AI improves team and enterprise culture, says MIT and BCG

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AI improves team and enterprise culture, says MIT and BCG

75 per cent of global executives say AI improves team and enterprise culture, according to research by MIT Sloan Management Review (MIT SMR) and Boston Consulting Group (BCG).

The cross-industry examination reveals that AI is helping companies to re-assess effectiveness, leading to new ways of working, behaviours and business objectives.

Michael Chu, partner and associate director at BCG told Digital Nation Australia that AI not only improves decision making but improves team morale.

“Done well, AI improves morale by making each team member much more effective, not by taking away their autonomy, but supplying them with recommendations and the information to make the right decision, while also allowing for the human to apply their own judgement. The AI effectively has your back, supporting you when you need it, but allowing you to make the decision, rather than being a merciless taskmaster,” says Chu.

He uses a transport analogy to describe how the AI can assist workers to pivot and change their behaviours when it comes to decision making. While old AI was like a train on tracks, advanced AI works like a GPS says Chu.

“It shows you how to get there based on what you, the human want, and shows points of interest in case you actually want to stop along the way for food or petrol. Plus, at any time, seeing road conditions that the AI might not know about, you can opt to change the path to something more efficient.”

According to the report 79 per cent of respondents said AI improved their team morale, while 87 per cent cited improvements in collective learning.

Chu describes collective learning as knowledge sharing between humans and AI.

“Collective learning means that humans make AI smarter by sharing their knowledge, and AI makes humans smarter by sharing the rationale behind all decisions,” says Chu.

While learning in the past was one-way, with humans feeding AI the data, and the AI’s knowledge improving, humans saw little return.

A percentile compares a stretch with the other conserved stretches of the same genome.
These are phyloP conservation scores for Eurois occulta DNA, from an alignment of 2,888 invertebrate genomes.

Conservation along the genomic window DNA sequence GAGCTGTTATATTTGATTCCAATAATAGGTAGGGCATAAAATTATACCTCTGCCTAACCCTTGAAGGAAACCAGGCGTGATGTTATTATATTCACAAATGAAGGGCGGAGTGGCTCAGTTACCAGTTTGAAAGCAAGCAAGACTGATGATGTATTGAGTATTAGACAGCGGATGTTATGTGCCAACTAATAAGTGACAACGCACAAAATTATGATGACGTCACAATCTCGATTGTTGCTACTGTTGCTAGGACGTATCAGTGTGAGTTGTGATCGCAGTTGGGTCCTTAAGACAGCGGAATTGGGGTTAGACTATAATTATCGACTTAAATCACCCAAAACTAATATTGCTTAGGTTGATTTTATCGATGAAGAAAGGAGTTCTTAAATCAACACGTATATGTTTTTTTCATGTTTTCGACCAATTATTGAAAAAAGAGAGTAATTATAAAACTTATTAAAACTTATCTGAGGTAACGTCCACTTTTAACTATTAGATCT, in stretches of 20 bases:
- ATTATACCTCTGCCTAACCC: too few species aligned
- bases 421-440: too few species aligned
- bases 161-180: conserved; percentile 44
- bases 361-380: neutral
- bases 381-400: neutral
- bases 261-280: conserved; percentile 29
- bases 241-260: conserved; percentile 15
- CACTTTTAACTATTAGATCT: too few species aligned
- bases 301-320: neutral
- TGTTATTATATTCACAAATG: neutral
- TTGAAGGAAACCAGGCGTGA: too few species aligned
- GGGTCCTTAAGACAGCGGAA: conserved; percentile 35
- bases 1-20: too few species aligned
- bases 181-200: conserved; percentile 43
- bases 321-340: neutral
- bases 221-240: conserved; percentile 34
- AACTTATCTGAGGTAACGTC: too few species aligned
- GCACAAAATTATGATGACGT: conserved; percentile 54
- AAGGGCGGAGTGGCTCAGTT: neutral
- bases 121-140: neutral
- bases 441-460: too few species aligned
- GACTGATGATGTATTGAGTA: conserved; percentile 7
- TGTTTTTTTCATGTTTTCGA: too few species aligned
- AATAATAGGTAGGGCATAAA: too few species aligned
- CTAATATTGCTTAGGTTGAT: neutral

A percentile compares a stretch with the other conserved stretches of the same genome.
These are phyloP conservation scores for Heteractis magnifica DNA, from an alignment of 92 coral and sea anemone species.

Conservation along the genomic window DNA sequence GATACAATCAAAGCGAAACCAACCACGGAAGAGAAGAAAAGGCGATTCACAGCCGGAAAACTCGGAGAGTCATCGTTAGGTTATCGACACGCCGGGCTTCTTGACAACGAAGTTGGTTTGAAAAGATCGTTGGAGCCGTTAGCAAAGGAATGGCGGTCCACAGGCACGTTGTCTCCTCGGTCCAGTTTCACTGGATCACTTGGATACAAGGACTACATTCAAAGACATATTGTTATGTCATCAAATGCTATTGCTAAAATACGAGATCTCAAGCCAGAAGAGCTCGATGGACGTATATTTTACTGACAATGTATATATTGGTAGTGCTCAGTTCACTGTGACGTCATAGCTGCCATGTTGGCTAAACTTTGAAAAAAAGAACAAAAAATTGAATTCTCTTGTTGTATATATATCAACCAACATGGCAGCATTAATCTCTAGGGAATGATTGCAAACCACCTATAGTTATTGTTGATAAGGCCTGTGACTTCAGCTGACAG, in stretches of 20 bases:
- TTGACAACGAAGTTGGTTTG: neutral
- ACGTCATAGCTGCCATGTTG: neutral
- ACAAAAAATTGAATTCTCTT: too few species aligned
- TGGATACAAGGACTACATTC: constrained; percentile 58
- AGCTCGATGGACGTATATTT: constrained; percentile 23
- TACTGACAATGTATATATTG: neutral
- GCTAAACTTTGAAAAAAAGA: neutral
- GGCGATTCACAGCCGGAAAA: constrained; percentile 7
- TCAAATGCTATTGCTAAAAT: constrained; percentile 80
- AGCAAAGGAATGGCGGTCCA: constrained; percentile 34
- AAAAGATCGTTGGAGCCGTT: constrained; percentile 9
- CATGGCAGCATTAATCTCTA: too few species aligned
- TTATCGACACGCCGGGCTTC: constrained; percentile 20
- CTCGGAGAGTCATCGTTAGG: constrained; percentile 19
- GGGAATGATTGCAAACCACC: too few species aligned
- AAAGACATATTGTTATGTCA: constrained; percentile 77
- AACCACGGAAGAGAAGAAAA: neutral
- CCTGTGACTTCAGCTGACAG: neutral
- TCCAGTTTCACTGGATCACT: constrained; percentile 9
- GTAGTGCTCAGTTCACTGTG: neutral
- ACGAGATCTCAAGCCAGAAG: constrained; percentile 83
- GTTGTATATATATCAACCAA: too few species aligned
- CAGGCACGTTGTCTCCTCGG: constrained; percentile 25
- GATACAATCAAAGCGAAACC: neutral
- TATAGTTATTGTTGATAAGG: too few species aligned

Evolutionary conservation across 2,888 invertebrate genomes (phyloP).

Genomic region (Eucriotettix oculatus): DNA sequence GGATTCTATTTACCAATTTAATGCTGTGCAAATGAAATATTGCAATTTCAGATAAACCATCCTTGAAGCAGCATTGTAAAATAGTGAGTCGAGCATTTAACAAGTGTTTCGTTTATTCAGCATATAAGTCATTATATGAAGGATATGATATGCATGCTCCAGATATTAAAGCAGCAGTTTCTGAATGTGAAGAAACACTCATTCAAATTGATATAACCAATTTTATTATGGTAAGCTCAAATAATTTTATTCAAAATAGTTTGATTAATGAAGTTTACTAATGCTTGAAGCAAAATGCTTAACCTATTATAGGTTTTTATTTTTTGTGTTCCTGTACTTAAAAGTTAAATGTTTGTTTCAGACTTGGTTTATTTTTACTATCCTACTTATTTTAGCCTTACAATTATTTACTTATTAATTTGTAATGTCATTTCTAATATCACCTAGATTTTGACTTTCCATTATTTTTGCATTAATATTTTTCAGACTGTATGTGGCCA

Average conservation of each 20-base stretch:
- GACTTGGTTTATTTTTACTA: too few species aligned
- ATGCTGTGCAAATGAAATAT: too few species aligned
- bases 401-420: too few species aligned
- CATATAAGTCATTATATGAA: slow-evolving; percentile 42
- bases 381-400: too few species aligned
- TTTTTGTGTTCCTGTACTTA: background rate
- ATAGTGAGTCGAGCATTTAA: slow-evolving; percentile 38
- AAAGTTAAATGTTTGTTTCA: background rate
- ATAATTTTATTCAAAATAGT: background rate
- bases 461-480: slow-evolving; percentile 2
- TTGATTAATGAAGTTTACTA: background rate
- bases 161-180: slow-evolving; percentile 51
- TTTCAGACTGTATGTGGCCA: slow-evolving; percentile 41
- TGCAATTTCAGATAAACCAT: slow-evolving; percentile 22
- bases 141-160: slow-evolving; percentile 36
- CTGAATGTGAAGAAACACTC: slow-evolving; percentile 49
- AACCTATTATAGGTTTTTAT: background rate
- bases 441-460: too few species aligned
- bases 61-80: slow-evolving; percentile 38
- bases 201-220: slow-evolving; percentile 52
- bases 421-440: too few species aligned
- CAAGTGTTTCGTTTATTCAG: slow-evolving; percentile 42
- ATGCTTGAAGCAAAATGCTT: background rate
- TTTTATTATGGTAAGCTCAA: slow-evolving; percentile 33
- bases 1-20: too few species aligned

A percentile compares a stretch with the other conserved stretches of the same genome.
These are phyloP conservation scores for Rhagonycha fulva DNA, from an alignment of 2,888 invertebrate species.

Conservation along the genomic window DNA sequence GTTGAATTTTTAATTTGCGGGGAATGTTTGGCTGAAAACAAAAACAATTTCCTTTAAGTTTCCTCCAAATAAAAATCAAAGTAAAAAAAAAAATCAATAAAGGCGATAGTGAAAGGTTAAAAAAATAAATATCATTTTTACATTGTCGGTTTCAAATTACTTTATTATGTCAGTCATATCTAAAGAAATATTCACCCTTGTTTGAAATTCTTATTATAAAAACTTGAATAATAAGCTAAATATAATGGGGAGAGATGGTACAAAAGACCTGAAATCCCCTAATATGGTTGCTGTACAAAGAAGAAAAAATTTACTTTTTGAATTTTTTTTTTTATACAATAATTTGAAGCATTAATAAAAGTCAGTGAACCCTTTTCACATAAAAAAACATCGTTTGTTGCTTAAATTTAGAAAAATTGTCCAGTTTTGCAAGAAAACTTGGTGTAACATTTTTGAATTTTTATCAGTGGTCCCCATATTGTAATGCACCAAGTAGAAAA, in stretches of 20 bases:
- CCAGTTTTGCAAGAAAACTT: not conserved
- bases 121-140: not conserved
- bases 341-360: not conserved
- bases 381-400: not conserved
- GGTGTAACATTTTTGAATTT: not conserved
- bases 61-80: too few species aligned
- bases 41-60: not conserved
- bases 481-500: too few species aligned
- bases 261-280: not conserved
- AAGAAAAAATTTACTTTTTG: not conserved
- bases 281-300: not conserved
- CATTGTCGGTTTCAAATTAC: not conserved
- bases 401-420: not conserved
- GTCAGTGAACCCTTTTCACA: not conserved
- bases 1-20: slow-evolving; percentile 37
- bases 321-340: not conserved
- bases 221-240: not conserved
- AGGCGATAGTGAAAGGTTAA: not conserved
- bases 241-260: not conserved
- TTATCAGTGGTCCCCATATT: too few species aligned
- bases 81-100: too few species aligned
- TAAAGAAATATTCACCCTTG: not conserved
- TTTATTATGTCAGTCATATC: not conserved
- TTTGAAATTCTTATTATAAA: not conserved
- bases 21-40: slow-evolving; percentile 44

“New developments in AI, including transparency and semi-supervised learning, have meant that now, the human also can learn. The AI tells you what it is recommending and why. It allows you to test alternative solutions, giving you a safe sandbox to test your own ideas and get feedback from the AI before deploying them in real life. It allows you to feed in your own knowledge which may be unavailable to the AI.”

Cultural acceptance of AI is crucial for businesses to successfully adopt AI tools, but a lack of transparency can lead to mistrust of the tools, says Chu.

“The AI recommended something different from what I, an experienced employee, have been doing all along, but won’t tell you why. It won’t let you test and compare what it’s recommending versus what you would have done in the past.”

“We’ve found that allowing users to test what they did before in development and during operation to see how the results differ drives trust.”

The research reveals that nearly half of the companies surveyed believe mistrust stems from a lack of understanding (49 per cent) or training (46 per cent).

According to David Kiron, editorial director at MIT SMR and report co-author, “Cultural acceptance of AI begins with trust. Building trust depends on teaching and training workers, explaining the reasons for AI recommendations and providing AI tools that solve problems."

© Digital Nation

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